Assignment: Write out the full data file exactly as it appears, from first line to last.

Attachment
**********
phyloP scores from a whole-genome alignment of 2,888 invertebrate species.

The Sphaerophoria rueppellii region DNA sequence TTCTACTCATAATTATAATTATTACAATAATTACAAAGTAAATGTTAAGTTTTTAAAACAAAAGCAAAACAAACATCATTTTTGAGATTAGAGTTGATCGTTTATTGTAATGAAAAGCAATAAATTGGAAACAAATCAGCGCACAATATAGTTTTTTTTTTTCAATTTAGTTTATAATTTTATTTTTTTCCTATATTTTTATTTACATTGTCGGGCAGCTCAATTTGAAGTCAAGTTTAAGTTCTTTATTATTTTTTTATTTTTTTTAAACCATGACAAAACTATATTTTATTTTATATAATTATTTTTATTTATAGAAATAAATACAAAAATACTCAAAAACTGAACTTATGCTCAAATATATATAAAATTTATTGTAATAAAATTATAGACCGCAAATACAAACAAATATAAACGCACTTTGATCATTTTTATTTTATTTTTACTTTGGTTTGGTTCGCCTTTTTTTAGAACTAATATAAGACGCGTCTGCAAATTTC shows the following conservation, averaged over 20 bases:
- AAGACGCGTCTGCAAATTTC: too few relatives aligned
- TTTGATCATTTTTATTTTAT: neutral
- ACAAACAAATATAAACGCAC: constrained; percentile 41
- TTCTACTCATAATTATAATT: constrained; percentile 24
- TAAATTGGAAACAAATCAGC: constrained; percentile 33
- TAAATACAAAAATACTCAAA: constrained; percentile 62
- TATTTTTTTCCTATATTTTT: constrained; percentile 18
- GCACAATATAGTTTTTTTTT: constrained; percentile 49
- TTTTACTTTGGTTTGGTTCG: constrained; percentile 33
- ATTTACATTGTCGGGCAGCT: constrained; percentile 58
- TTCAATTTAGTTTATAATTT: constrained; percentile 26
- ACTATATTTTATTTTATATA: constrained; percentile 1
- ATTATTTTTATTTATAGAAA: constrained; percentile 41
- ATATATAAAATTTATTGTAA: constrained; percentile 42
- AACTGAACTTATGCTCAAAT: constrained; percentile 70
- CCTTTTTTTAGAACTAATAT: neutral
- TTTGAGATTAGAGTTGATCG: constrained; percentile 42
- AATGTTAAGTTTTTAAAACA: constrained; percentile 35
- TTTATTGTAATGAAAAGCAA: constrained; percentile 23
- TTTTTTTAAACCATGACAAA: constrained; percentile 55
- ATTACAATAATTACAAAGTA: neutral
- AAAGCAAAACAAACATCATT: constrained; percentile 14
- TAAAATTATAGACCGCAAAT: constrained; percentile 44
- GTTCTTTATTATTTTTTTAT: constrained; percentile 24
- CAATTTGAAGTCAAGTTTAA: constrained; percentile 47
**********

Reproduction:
phyloP scores from a whole-genome alignment of 2,888 invertebrate species.

The Sphaerophoria rueppellii region DNA sequence TTCTACTCATAATTATAATTATTACAATAATTACAAAGTAAATGTTAAGTTTTTAAAACAAAAGCAAAACAAACATCATTTTTGAGATTAGAGTTGATCGTTTATTGTAATGAAAAGCAATAAATTGGAAACAAATCAGCGCACAATATAGTTTTTTTTTTTCAATTTAGTTTATAATTTTATTTTTTTCCTATATTTTTATTTACATTGTCGGGCAGCTCAATTTGAAGTCAAGTTTAAGTTCTTTATTATTTTTTTATTTTTTTTAAACCATGACAAAACTATATTTTATTTTATATAATTATTTTTATTTATAGAAATAAATACAAAAATACTCAAAAACTGAACTTATGCTCAAATATATATAAAATTTATTGTAATAAAATTATAGACCGCAAATACAAACAAATATAAACGCACTTTGATCATTTTTATTTTATTTTTACTTTGGTTTGGTTCGCCTTTTTTTAGAACTAATATAAGACGCGTCTGCAAATTTC shows the following conservation, averaged over 20 bases:
- AAGACGCGTCTGCAAATTTC: too few relatives aligned
- TTTGATCATTTTTATTTTAT: neutral
- ACAAACAAATATAAACGCAC: constrained; percentile 41
- TTCTACTCATAATTATAATT: constrained; percentile 24
- TAAATTGGAAACAAATCAGC: constrained; percentile 33
- TAAATACAAAAATACTCAAA: constrained; percentile 62
- TATTTTTTTCCTATATTTTT: constrained; percentile 18
- GCACAATATAGTTTTTTTTT: constrained; percentile 49
- TTTTACTTTGGTTTGGTTCG: constrained; percentile 33
- ATTTACATTGTCGGGCAGCT: constrained; percentile 58
- TTCAATTTAGTTTATAATTT: constrained; percentile 26
- ACTATATTTTATTTTATATA: constrained; percentile 1
- ATTATTTTTATTTATAGAAA: constrained; percentile 41
- ATATATAAAATTTATTGTAA: constrained; percentile 42
- AACTGAACTTATGCTCAAAT: constrained; percentile 70
- CCTTTTTTTAGAACTAATAT: neutral
- TTTGAGATTAGAGTTGATCG: constrained; percentile 42
- AATGTTAAGTTTTTAAAACA: constrained; percentile 35
- TTTATTGTAATGAAAAGCAA: constrained; percentile 23
- TTTTTTTAAACCATGACAAA: constrained; percentile 55
- ATTACAATAATTACAAAGTA: neutral
- AAAGCAAAACAAACATCATT: constrained; percentile 14
- TAAAATTATAGACCGCAAAT: constrained; percentile 44
- GTTCTTTATTATTTTTTTAT: constrained; percentile 24
- CAATTTGAAGTCAAGTTTAA: constrained; percentile 47